Thursday, December 06, 2012

Exciting News and 500 Days, The Letter, Continued ...

I've just recieved my publication schedule for my new chapbook that will be coming out from Finishing Line Press in June 2013. My chapbook is called The Flying Trolley and is about my experience teaching writing at Goldwater Hospital in New York City.  While I was teaching, I was hit by car and left unable to walk.  The book chronicles my how the long term care residents at Goldwater Hospital taughted me how to live with my bodies limitations.  I hope the work acts as a celebration of the gift they gave me (for which I will always be grateful).  I'll post news once you can pre-order The Flying Trolley early next year.

Today, in 500 Days, Amy's mother and father leave The Dew-Drop Inn without Amy in search of help.  Hope you enjoy! :

Veronica: From a High Steeple

I have no idea what to do but run.  William is doubled over in pain.  When I look up the street, at its peak I see, like a miracle, a white, wooden church.  It looks to be only 100 yards away.  I can carry William that far and so I do.  I carry his crumbled, bloody body up the dusty street to where the church stands.  There are people staring at us as we stumble on our way.  No one asks us if we are all alright.  They just see us, then, look down to the ground.  It’s as if we are passing through a sea of nothing.

William is able to half-walk, half-shuffle.  He’s beaten badly.  Blood is pouring out from above his right eye.  His left is swollen shut and his nose is pouring blood.  The way he’s bent over I assume he’s hurt his ribs too.  I’m only bruised up from the fall and the kick to my stomach.  I can feel blood tricking down my forehead from a gash where I must have clipped the balustrade as I fell. William moans in pain: a low animal moan that I’ve never heard from his lips before.  It is like the sound a woman makes when she is hard in labor and the baby is pressing against her, but her body won’t yet give.  I’d never heard that sound from a man.   When I try the church door, I’m not surprised to find it open.  I push us through the threshold and set William gingerly inside a pew near the door.  Then I call out.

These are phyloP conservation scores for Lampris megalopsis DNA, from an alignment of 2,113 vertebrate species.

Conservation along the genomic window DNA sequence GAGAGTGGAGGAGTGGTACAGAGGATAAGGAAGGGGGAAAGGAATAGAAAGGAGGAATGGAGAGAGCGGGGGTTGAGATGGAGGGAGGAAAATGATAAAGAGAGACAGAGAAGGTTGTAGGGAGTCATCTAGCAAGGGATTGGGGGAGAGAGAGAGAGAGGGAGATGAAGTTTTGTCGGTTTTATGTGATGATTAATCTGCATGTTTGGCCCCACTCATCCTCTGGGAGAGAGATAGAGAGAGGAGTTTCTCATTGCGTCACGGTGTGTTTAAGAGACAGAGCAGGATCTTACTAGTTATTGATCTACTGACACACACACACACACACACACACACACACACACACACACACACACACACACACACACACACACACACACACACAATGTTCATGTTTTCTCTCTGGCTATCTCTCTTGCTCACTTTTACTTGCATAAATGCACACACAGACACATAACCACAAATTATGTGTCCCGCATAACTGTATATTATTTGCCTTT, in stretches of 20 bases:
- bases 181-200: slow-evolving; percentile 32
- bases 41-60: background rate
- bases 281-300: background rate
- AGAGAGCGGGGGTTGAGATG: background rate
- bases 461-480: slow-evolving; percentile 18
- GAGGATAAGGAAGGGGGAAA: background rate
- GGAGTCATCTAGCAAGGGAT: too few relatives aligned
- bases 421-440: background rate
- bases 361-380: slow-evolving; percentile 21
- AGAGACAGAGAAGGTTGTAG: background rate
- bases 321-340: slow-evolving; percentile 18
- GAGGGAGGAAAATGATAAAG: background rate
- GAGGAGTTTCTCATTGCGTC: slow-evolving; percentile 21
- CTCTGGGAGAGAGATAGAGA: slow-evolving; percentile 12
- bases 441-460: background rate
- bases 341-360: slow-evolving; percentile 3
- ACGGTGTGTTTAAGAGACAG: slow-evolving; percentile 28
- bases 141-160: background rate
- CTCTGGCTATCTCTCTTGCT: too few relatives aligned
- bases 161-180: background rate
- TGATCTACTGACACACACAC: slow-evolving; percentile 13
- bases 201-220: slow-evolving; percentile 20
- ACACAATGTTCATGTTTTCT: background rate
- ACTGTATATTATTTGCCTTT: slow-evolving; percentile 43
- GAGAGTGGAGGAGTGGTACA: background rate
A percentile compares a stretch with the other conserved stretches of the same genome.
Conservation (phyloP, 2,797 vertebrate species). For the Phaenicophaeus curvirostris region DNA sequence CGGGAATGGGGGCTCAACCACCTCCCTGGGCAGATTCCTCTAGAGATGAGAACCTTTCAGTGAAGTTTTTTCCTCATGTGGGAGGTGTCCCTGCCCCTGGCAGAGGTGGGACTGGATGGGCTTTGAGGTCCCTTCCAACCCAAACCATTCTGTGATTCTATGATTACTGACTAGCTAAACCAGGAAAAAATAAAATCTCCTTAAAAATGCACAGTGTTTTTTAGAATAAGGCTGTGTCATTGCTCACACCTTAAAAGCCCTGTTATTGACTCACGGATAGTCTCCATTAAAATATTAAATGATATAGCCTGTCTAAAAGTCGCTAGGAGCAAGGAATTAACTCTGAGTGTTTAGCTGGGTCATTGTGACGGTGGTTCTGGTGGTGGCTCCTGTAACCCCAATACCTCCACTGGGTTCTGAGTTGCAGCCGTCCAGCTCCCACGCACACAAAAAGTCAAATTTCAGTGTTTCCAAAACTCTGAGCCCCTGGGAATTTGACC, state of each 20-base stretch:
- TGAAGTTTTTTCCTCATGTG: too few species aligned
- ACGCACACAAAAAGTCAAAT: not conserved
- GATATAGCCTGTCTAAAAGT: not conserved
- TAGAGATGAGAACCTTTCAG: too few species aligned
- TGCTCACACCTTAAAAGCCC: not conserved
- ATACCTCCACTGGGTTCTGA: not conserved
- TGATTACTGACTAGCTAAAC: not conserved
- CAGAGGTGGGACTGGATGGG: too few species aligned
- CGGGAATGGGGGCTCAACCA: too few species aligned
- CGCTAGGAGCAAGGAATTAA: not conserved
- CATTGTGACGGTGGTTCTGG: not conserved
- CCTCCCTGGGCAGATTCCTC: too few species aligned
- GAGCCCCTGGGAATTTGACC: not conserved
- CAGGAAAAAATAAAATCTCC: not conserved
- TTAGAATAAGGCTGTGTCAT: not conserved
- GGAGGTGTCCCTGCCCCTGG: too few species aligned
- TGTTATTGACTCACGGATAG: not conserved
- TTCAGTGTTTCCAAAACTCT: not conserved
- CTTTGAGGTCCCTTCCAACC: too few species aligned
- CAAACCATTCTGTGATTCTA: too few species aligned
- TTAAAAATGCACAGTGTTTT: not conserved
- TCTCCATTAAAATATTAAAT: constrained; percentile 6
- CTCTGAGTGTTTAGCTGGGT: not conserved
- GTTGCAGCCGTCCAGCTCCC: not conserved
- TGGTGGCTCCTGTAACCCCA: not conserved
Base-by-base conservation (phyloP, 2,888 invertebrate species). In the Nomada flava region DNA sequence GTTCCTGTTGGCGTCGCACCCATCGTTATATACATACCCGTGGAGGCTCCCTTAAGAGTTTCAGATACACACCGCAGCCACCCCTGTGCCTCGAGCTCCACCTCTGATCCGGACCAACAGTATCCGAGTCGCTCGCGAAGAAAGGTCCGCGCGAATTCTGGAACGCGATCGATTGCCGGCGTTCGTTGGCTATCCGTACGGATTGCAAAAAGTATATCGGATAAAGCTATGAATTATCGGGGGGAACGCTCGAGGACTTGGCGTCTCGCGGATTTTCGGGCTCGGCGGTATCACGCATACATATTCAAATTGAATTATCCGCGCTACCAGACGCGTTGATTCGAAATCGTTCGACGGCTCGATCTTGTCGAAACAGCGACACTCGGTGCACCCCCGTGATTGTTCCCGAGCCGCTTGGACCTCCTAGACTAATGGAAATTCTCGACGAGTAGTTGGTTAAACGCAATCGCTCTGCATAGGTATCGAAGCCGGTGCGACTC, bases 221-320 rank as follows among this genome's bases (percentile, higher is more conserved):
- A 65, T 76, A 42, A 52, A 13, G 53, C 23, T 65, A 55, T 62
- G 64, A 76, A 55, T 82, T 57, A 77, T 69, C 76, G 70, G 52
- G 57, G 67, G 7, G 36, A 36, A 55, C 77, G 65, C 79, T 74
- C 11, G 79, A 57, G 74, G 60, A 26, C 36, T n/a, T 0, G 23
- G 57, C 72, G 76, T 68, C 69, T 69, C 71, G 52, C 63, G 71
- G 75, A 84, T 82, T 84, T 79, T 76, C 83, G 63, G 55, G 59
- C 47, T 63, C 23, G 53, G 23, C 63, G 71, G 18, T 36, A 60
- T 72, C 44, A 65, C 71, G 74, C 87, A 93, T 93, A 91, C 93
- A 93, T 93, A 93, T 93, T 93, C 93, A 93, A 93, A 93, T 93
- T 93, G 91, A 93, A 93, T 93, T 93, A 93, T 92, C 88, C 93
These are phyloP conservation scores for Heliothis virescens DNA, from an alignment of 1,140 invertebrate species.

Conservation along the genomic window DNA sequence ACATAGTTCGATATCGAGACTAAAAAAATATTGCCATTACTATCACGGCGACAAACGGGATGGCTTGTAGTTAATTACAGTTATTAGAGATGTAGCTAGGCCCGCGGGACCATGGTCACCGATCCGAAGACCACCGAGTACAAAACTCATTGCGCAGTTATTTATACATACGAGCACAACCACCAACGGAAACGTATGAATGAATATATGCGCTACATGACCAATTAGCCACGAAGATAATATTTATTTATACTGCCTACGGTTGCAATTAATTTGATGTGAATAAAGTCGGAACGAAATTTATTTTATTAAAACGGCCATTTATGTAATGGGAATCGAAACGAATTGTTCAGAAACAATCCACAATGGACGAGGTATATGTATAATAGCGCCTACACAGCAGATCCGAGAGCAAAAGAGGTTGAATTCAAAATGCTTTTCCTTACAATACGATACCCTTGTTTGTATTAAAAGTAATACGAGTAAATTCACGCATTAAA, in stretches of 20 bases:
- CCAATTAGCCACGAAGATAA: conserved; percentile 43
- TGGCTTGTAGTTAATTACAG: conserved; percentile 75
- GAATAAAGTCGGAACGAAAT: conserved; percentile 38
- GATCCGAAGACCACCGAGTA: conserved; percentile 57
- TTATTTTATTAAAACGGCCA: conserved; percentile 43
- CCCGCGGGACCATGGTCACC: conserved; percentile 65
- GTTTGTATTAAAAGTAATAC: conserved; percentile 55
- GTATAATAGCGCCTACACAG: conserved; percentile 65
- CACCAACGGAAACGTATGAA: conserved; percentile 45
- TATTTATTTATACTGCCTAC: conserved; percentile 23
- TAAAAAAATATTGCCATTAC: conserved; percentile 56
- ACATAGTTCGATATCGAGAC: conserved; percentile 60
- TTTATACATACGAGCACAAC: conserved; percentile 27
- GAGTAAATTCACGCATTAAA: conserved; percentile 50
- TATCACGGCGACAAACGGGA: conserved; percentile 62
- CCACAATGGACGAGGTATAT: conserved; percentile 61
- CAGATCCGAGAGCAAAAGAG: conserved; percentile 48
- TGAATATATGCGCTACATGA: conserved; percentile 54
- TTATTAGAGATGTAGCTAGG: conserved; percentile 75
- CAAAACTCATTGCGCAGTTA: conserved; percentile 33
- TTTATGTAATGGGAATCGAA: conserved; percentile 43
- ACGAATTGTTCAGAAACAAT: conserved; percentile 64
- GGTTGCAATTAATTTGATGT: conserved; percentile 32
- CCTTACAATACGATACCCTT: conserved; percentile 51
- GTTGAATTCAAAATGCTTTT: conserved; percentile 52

“Help!  Please, someone help us! We need help!” as loud as I can possibly yell. 

Almost immediately a man rushes into the room. 

“What’s the matter?”  He asks.  Then, he looks us over.  “You aren’t from around here are you?”  He asks.  “What’s happened?” 

“They have our daughter.”  I say.  “We tried to rescue her.  We came all the way from New York, but they wouldn’t let us in.”

“Where is she?  And how do you know she’s there?” He asks.

“She sent us a letter. I got it in the mail just two days ago.”  I pant.  I’m red-faced and filled with a rage I’ve never known before.  I can taste it’s coppery taste at the back of my throat.  I feel as if the whole church glowing with the singe of my anger.  The pastor sees my face and he walks over and gently sets me down in a pew. 

“I think,” he says, “I’d like to hear this story from the beginning.” 

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